New communication tools such as Slack and Teams have made sharing information with distributed teammates and external clients much easier and faster. But research shows that this influx of tools and messaging apps can lead to embarrassing mistakes that have the potential to damage your relationship with your boss and teammates, and even harm your career.
For instance, 57 percent of professionals admitted that they have mistakenly e-mailed someone the wrong message. Meanwhile, 23 percent have accidently sent a scathing chat message to the same person they were criticizing. Yikes!
Here are five communication mistakes that you can (and should!) avoid at all costs. These apply not only to in-office employees, but also remote workers.
Oops. Wrong Message.
To avoid sharing sensitive information or proprietary documents with the wrong person, always double-check to see where the cursor is pointed before pressing that send button. It only takes a fraction of a second, but can save you years of residual trouble.
Some apps have a feature that double-checks whether you are ready to send a message, or even let you delay or recall a message, advised Mark Strassman, GM and SVP for LogMeIn’s Unified Communications & Collaboration business unit.
While this isn’t a foolproof solution, enabling these types of features will give you a few seconds to make sure you’re aiming at the right recipient.
Forgetting to Mute Your Phone During a Conference Call
Be careful when making off-the-cuff comments to a co-worker before the leader or the other participants arrive on a conference call, as microphones pick up more than you may expect. Some people have inadvertently broadcasted trips to the restroom or under-their-breath comments about conference calls being a complete waste of time.
Don’t assume that the coast is clear when the call appears to be over, either. Some 13 percent of the survey participants said that they have mistakenly assumed that a conference call was finished… when other participants were still on the phone.
If you’re trying to project professionalism, mute your phone until you have something to say. Remember to preview how you’ll look and sound before joining a video conference (and adjust accordingly). Also, avoid having inappropriate notifications or windows appear while screen-sharing by enabling “do not disturb” mode, Strassman added.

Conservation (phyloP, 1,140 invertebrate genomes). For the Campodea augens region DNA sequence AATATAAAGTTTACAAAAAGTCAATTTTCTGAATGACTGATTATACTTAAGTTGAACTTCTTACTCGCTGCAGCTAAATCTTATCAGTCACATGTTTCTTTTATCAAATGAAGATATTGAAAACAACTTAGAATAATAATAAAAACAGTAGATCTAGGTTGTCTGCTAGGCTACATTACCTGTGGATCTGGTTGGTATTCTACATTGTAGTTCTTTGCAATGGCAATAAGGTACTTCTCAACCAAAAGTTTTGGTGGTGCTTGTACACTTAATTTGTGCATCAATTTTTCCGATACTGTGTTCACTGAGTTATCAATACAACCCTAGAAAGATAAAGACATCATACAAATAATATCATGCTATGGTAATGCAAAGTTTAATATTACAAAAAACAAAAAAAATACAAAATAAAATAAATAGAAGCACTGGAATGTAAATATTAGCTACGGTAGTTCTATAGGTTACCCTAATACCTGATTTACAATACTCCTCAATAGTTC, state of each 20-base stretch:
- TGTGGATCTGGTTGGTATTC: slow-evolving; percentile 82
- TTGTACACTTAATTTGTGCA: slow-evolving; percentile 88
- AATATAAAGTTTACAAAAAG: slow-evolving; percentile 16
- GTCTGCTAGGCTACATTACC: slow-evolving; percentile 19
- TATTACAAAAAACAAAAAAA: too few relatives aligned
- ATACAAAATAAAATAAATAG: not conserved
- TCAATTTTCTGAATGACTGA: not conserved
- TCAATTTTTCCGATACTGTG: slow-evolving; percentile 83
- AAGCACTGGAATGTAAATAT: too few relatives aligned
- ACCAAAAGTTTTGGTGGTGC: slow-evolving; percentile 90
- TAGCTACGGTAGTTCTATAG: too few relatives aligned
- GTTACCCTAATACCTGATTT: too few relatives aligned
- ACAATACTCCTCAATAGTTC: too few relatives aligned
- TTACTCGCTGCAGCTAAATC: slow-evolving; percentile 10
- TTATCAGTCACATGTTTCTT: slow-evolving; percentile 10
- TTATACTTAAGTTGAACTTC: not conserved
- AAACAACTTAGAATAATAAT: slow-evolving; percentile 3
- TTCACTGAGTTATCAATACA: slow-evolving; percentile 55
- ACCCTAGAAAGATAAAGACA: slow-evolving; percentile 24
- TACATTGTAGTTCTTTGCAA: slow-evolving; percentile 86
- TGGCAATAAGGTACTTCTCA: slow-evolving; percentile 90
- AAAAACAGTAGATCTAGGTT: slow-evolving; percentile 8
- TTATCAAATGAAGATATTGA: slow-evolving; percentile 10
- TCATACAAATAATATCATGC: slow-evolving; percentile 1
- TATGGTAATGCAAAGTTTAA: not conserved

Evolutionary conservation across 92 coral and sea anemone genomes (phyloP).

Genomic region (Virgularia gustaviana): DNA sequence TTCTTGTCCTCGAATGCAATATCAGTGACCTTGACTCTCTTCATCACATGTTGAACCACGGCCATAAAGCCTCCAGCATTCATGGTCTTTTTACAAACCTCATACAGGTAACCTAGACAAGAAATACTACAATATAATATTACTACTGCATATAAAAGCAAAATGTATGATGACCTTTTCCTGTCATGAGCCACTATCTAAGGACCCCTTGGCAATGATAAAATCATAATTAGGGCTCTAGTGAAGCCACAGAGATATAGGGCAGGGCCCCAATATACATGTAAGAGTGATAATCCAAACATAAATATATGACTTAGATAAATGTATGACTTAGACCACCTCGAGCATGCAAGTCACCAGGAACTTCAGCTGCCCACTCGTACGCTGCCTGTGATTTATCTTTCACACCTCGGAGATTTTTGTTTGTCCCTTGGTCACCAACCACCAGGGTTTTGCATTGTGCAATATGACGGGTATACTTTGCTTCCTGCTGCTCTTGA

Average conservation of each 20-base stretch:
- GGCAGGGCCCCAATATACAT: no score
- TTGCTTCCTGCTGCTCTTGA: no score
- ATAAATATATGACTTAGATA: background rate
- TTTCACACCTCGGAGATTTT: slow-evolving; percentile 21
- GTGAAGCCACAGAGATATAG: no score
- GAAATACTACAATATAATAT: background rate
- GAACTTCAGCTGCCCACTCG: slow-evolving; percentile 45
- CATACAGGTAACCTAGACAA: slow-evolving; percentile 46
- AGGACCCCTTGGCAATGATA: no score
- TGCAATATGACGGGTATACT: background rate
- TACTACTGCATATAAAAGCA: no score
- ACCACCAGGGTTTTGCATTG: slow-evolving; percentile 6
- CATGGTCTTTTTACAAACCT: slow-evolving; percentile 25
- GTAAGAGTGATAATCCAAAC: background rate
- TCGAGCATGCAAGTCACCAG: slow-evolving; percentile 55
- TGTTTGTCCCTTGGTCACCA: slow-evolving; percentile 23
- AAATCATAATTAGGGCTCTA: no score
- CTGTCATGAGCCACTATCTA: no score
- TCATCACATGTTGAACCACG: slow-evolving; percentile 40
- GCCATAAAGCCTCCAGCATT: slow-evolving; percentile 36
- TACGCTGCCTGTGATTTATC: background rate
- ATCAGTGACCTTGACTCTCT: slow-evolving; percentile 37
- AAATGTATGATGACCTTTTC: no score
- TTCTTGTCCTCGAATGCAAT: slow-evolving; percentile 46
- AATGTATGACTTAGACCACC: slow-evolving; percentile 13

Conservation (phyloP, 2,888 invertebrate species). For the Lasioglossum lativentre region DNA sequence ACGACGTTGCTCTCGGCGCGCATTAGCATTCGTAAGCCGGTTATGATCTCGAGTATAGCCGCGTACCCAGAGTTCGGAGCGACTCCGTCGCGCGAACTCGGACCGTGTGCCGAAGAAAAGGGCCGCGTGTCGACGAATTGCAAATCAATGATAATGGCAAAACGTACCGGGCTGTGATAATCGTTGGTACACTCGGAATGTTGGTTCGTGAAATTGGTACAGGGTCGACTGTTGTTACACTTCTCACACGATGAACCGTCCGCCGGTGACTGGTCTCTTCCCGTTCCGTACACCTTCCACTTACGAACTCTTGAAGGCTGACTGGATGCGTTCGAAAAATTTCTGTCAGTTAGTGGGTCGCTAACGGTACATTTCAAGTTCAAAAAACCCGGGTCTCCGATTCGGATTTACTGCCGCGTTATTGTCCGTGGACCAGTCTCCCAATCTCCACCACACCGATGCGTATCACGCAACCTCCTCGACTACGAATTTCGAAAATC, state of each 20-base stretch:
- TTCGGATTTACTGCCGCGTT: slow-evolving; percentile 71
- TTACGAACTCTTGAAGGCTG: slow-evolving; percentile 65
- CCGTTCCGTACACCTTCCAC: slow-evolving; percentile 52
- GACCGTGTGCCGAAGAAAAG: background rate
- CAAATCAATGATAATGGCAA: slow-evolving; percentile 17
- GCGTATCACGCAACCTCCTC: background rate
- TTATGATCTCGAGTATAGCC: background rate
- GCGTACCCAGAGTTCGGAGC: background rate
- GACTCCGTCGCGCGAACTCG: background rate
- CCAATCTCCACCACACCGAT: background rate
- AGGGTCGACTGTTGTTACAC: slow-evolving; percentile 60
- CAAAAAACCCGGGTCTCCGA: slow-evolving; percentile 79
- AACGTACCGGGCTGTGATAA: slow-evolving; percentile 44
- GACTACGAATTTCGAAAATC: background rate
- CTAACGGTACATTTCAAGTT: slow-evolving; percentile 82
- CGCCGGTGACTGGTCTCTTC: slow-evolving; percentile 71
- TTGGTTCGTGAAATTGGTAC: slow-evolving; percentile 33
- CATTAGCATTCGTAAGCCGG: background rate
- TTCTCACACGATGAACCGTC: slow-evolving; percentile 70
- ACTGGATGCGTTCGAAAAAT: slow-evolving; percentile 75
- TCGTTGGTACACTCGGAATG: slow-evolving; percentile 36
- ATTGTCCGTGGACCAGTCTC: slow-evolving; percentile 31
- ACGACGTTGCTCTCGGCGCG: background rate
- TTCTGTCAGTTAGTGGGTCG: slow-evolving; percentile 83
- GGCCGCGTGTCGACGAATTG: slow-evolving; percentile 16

The finer points of using Slack can be difficult to master. Unfortunately, some people have learned this the hard way.
For instance, it can be helpful to tag a specific colleague (or two or three) in a Slack message in channel, so they’re able to see that you’re posting something that requires their attention, noted Matt Haughey, senior writer at Slack, who shared his thoughts on etiquette via email.
But if you default to the @here and @channel tag, it can result in people receiving unnecessary notifications. Which, let’s face it, can be annoying.
Because the @here command notifies all active members in a channel, and the @channel command sends a message to all team members in that channel regardless of whether they’re active, a good rule of thumb is to reserve these commands for emergencies.
As Haughey pointed out: “There is a time and a place for @here and @channel—just be sure to use it selectively.”
Sending Too Many DMs
Leaving a teammate out of the loop, even accidently, can have serious consequences. Research shows that overlooked co-workers are more likely to undermine colleagues, cheat to advance their work group, and tell bold-faced lies to other work groups.
While DMs can be great for certain conversations, they have the power to silo communication and isolate team members. Creating a workplace culture that supports sending messages (not just major announcements) in public channels is a great way to democratize information. It also creates a searchable history of happenings, such as projects and events, in your company or team.
Need to save space? Consider using an emoji in place of short DMs to say things like “got it” or “thanks.” If you must send a DM, incorporating your entire ask within one note is a great way to consolidate all important information into one, easy-to-find message.
Disrespecting Your Co-Workers’ Personal Time
Today’s communication technology makes it possible to communicate 24/7. But sending updates and messages at all hours, especially to someone on vacation or slumbering across the globe, is a sure way to annoy your teammates. Even worse, it signals that you don’t respect them because you don’t see their time as valuable. Plus, it makes a manager’s direct reports feel like they should be working after hours, too.
Think about the recipient’s time zone before sending a tagged note, Haughey advised. Slack’s “shouty rooster” icon makes it easy to be cautious of this when it comes to sending an @channel command. Before sending an @channel in channels with more than 8 people, the icon will display, letting you know the number of people you’re about to notify across multiple time zones. This gives you the option to either edit the message (i.e., remove the @channel command) or send it anyway.
Unless it’s an emergency, postponing or editing your communication seems like the best way to be civil and show respect for your teammates.